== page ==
Dip in jobless unexpected
By Jeannine Aversa and Christopher S. Rugaber
WASHINGTON — The job market is lurching toward improvement. It just has a long way to go.
The outlook for jobs became a bit less bleak yesterday when the government released January's unemployment rate showing an unexpected decline from 10 percent to 9.7 percent. It was the first drop in seven months.
Still, the government now estimates 8.4 million jobs vanished in the Great Recession. And economists say the nation will be lucky to get back 1.5 million of them this year. They also warn it will take until the middle of the decade for the job market to return to normal.
The economy is growing, and normally job creation would be strengthening. But the job market is weighed down by employers who remain slow to hire because consumers are not spending enough. Companies worry about their prospects once government stimulus aid fades. They also fret about possibly higher costs related to taxes or health care measures from Congress and statehouses.
The unemployment rate fell to its lowest level since August because a Labor Department survey of households found a sharp rise in the number of Americans with jobs. The survey found that 541,000 more Americans had jobs last month.
But those gains resulted from seasonal adjustments to the data. Without those adjustments, the data show fewer people had jobs last month.
Such adjustments are made each month and are especially large in January because of heavy seasonal changes in hiring, including holiday-season jobs, according to Tom Nardone, an assistant commissioner at the department's Bureau of Labor Statistics.
President Obama said the unexpected drop in the unemployment rate was "cause for hope but not celebration." Speaking at a small business in a Washington suburb, Obama said the figures show modest progress, but he cautioned that the data will continue to fluctuate for months.
By the White House's own forecast, the unemployment rate will average 10 percent this year, up from 9.3 percent last year, a 26-year high. By the 2012 presidential election, the jobless rate will still be elevated — averaging 8.2 percent. Normal is around 5.5 percent or 6 percent.
Left behind are people like Aimee Brittain, 31, who said she cannot get employers to return her calls. She's hunting for work as a secretary after being laid off from a commercial real estate firm near her home in suburban Atlanta.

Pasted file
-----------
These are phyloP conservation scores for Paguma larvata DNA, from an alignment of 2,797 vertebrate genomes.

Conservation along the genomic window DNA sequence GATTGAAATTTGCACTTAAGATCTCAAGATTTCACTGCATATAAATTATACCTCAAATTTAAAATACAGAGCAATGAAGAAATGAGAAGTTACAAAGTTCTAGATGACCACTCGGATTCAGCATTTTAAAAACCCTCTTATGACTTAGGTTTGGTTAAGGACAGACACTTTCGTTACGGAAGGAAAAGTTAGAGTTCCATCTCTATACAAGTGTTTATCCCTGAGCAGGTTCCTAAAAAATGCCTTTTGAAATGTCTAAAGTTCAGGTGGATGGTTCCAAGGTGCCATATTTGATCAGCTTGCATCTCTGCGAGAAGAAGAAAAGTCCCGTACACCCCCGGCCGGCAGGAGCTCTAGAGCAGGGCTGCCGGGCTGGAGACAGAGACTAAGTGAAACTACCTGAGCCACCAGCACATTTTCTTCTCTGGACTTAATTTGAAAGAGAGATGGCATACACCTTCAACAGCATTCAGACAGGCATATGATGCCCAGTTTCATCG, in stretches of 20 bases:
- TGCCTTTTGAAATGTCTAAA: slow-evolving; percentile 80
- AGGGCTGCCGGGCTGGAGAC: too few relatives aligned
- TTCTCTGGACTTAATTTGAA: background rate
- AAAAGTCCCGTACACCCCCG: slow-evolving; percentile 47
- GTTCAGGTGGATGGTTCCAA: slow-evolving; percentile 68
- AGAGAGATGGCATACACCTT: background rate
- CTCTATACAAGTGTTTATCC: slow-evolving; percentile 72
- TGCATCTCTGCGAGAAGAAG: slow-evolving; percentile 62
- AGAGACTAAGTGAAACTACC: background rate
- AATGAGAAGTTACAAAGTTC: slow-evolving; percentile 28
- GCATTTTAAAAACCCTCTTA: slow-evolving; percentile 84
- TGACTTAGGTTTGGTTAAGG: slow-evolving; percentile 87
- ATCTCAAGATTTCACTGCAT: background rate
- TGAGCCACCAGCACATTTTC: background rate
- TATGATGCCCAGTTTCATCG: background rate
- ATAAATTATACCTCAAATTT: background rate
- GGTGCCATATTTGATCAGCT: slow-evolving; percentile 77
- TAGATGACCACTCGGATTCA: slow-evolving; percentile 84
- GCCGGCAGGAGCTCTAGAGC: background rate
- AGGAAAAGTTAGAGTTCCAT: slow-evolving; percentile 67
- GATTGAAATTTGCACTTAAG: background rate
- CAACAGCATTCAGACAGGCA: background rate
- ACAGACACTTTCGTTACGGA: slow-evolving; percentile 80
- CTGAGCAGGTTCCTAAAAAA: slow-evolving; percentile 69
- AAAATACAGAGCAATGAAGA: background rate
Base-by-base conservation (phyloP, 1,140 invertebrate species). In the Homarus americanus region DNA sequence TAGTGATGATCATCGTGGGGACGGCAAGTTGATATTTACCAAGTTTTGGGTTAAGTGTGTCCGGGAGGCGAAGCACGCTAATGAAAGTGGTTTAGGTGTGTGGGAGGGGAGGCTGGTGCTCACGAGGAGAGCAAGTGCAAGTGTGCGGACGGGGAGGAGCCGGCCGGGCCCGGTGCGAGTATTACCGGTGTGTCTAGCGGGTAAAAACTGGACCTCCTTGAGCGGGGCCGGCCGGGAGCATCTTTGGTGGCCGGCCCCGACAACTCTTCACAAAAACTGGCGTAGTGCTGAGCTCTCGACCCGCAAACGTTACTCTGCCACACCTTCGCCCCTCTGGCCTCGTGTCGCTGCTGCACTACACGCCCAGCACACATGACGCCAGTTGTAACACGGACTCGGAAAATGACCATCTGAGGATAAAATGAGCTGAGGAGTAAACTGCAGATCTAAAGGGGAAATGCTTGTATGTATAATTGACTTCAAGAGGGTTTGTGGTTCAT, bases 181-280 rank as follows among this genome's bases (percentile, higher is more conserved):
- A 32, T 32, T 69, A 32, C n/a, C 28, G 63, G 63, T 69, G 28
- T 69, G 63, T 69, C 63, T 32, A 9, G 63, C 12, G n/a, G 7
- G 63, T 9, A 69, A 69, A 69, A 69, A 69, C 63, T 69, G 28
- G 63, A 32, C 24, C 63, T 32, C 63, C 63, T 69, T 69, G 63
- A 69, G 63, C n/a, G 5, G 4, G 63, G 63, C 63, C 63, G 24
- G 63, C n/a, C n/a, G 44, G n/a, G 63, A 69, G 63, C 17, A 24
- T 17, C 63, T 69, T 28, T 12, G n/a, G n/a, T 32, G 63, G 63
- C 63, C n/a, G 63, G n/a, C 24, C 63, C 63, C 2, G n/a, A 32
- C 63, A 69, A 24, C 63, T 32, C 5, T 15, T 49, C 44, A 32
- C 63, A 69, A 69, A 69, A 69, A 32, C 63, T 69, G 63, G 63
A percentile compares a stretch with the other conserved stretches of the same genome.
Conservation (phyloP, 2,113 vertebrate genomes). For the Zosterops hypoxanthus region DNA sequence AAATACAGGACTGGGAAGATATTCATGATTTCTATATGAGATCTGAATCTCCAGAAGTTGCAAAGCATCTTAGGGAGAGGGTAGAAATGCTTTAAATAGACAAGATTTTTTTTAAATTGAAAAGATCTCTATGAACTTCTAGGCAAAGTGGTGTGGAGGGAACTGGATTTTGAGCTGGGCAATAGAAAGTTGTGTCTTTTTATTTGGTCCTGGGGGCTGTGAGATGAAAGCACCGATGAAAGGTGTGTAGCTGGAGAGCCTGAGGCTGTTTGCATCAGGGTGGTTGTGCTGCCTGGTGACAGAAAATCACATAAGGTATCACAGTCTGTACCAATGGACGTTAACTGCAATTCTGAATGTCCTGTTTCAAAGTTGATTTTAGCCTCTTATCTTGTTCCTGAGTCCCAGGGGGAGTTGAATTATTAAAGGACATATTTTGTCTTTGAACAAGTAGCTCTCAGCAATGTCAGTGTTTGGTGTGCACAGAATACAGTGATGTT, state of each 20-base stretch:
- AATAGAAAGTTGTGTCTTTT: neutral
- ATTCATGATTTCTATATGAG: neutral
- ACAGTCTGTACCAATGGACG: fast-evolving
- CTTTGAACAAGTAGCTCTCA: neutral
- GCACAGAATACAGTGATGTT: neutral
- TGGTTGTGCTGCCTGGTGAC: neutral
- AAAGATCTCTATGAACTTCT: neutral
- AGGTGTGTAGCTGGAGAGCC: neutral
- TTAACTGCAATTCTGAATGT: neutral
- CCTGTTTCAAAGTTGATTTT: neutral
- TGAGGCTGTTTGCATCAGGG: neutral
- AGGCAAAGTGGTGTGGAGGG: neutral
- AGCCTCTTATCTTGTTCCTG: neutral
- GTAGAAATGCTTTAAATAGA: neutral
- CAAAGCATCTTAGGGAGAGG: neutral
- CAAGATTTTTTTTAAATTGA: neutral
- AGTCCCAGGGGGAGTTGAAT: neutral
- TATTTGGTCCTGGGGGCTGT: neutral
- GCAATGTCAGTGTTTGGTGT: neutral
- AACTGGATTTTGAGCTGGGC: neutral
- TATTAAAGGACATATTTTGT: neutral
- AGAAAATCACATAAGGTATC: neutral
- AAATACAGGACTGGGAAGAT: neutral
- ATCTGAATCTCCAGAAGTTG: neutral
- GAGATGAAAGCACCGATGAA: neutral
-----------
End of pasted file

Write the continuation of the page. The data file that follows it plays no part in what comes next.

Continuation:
"I'm fighting against people with master's degrees for receptionist jobs," Brittain said. "I can't compete."
Seasonal adjustments tend to have a big effect on the January data. Retailers typically lay off temporary holiday-season employees. Construction firms temporarily cut jobs due to cold weather. The data are adjusted so the figures will show underlying trends.
The department uses separate surveys of households and businesses to gauge employment. The two differed this month. Households showed a jump in employment. But businesses reported 20,000 fewer jobs.
From month to month, the household survey is more volatile than the business survey, Nardone said. In December, it reported a 589,000 drop in employment. But over time, the two surveys tend to track each other: In the past 12 months, both show a net loss of about 4 million jobs.
The prospects of high unemployment heading into this year's congressional elections are a liability for Obama's Democratic Party.
This year, the monthly unemployment rate is likely to stay high — and possibly creep up — as more people who had left the work force see an improving economy and start looking for jobs again. The jobless rate includes only those who are looking for work.
"I'd be surprised to see the jobless rate heading down in a straight line from here," said Nigel Gault, economist at IHS Global Insight. "It will be a very, very tough labor market. You'll be battling with a lot of other people for the relatively small number of jobs that will be created."
Analysts say the economy is on the verge of creating jobs, though nowhere near enough to bring the jobless rate down much.